Human Rights Watch Calls United States “Strong on Process and Short on Substance”
As the United States prepares to undergo a human rights review by the United Nations, Human Rights Watch (HRW) is urging that the U.S. take more concrete action toward improving its human rights record.
The U.S. underwent its first Universal Periodic Review by the UN Human Rights Council in 2010. After the review, the government accepted 171 recommendations, including:
· Improving the living conditions of those held in its prison system.
· Working to eliminate brutality and use of excessive force by police against minorities and undocumented immigrants.
· Ratifying key international agreements, such as the Convention on the Rights of Persons with Disabilities, the Convention on the Elimination of All Forms of Discrimination against Women, and the Convention on the Rights of the Child.
Five years later, the U.S. has followed through on none of those recommendations, nor many others, according to HRW. “At the UN rights review, the U.S. has been strong on process and short on substance,” according to Antonio Ginatta, HRW’s U.S. advocacy director. “The U.S. has little progress to show for the many commitments it made during its first Universal Periodic Review.”
Other concerns flagged by HRW include the U.S. government’s mass surveillance programs, its use of indefinite detention without trial at Guantanamo Bay, and the Obama administration’s failure to hold accountable intelligence agents and contractors who tortured detainees last decade.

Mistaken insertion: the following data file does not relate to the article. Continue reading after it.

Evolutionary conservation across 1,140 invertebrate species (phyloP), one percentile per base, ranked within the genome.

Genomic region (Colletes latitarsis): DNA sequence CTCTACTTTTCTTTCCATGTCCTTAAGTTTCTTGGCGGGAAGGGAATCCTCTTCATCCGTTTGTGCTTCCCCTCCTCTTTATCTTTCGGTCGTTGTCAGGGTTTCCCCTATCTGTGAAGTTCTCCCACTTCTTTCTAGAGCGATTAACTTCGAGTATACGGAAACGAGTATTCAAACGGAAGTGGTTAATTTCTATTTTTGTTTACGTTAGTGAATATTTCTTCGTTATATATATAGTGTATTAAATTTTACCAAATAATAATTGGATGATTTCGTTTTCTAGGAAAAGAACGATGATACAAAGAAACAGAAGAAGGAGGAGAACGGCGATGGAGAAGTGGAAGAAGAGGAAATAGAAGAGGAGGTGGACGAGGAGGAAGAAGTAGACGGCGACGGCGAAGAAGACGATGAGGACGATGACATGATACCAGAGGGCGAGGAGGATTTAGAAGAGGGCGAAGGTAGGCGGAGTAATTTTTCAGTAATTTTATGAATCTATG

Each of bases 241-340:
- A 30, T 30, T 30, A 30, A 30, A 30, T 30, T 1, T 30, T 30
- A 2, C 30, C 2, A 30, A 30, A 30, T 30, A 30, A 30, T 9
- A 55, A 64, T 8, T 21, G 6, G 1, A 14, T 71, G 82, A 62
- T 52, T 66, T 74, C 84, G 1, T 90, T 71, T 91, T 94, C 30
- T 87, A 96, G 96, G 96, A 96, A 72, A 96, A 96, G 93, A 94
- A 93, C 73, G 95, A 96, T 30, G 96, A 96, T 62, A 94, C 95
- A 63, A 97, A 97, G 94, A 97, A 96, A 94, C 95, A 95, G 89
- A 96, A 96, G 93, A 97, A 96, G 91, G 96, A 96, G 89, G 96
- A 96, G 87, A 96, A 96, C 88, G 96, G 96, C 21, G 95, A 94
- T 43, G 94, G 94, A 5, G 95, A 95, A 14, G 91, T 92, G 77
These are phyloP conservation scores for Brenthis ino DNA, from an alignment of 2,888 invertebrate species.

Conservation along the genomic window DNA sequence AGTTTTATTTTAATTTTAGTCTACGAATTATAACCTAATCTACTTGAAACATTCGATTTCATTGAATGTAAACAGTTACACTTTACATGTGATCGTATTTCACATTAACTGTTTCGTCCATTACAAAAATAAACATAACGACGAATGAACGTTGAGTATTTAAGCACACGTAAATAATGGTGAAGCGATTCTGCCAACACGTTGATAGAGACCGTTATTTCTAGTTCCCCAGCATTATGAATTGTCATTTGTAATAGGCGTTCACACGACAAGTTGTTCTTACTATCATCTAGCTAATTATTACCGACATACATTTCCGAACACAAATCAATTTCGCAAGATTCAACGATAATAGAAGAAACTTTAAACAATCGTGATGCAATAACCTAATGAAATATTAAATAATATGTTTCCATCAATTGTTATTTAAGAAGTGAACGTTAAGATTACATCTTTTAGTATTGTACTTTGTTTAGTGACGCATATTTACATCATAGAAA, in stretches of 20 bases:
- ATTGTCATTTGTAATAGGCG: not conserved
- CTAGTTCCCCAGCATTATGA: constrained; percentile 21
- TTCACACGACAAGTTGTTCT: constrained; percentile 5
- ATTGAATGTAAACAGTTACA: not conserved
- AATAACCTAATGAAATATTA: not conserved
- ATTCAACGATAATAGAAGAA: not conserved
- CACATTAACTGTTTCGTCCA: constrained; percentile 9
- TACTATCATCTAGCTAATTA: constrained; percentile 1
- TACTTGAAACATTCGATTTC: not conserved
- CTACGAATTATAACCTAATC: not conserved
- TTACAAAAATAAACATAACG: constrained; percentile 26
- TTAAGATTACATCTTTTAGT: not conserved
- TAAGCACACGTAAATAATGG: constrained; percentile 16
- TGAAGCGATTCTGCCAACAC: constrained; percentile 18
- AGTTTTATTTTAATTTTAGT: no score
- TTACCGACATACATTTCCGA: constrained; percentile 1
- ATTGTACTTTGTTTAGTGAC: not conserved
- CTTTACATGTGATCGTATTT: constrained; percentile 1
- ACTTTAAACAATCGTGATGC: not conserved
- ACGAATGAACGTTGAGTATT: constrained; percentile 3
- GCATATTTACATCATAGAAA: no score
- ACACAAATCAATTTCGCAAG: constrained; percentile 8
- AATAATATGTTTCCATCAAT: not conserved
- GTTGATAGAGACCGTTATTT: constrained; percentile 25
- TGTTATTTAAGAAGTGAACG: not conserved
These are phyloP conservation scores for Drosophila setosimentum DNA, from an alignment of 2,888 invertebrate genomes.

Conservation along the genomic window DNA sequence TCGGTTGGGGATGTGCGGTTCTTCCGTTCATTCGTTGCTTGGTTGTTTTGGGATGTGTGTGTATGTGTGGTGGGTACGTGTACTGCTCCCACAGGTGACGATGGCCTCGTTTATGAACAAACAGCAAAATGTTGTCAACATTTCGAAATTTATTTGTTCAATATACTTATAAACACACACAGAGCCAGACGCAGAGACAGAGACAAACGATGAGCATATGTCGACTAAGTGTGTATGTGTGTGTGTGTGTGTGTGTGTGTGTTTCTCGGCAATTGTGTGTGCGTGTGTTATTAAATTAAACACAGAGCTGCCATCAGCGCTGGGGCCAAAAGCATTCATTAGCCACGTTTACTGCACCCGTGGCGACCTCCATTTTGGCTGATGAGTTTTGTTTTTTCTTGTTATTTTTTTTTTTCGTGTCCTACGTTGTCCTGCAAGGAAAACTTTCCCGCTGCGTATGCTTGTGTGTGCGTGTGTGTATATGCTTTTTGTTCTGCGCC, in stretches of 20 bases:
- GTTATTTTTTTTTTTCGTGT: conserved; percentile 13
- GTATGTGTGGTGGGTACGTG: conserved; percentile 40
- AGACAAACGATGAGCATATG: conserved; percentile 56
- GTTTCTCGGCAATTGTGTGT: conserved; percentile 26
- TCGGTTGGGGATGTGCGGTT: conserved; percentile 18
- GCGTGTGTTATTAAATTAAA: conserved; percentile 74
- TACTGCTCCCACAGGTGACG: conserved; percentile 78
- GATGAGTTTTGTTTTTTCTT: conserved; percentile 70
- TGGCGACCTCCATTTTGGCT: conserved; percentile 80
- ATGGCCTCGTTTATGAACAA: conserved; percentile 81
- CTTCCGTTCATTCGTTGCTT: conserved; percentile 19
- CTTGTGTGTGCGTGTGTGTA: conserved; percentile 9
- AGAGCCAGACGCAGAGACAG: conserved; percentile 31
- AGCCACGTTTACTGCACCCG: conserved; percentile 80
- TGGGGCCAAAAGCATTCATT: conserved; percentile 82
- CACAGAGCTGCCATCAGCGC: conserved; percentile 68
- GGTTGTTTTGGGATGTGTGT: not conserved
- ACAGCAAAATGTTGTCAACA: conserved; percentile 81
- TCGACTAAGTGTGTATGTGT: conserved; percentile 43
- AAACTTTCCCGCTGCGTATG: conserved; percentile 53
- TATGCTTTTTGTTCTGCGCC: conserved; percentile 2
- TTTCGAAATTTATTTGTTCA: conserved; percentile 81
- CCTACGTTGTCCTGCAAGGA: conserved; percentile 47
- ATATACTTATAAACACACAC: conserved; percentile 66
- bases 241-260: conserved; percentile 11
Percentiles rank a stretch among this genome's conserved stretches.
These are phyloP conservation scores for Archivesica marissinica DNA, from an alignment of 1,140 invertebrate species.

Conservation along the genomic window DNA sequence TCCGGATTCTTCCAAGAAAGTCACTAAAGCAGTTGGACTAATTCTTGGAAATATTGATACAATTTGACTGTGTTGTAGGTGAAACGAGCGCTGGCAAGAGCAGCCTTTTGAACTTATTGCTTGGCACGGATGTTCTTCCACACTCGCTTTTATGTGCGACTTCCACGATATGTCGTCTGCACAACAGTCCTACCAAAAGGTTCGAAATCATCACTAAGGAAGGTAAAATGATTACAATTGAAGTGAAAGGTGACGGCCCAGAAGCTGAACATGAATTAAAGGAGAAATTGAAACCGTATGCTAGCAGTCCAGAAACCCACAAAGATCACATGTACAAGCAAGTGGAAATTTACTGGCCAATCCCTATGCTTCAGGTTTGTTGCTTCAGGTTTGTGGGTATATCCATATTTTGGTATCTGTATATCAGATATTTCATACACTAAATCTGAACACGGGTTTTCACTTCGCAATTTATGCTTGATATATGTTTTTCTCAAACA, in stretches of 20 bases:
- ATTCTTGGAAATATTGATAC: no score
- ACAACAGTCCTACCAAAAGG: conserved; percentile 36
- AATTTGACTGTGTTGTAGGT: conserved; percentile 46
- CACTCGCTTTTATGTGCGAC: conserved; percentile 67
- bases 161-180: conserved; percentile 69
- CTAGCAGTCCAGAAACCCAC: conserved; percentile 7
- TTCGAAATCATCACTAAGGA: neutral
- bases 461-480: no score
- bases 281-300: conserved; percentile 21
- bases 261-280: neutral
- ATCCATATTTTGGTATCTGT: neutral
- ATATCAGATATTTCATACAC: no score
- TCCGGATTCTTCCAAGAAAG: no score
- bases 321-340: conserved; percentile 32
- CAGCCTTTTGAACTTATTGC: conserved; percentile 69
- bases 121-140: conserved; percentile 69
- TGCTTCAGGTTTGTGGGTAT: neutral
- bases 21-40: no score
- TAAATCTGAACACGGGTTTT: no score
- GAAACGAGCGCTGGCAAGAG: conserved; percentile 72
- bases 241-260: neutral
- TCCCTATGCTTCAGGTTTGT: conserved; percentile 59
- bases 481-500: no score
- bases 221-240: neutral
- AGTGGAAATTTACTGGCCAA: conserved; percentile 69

HRW highlighted last summer’s shooting by Ferguson, Missouri, police of Michael Brown and law enforcement’s reaction to the protests that followed. “[T]he excessive response by law enforcement to the subsequent protests are a reminder that the United States still struggles with issues of race and policing. The shooting is the most recent example of possible unlawful use of lethal force by local law enforcement. In addition, police responded to largely peaceful protests about the killing with intimidating tactics and excessive use of force,” according to HRW’s submission to the UN Human Rights Council.
-Noel Brinkerhoff, Steve Straehley
To Learn More:
U.S.: UN Rights Review to Expose Failings (Human Rights Watch)
United States: UPR Submission September 2014 (Human Rights Watch)
Democratic and Republican Presidents Agree…U.N. Human Rights Treaty Doesn’t Apply to Americans (by Steve Straehley, AllGov)
U.S. Human Rights Violations Outlined by U.N. Rights Commissioner (by Noel Brinkerhoff, AllGov)
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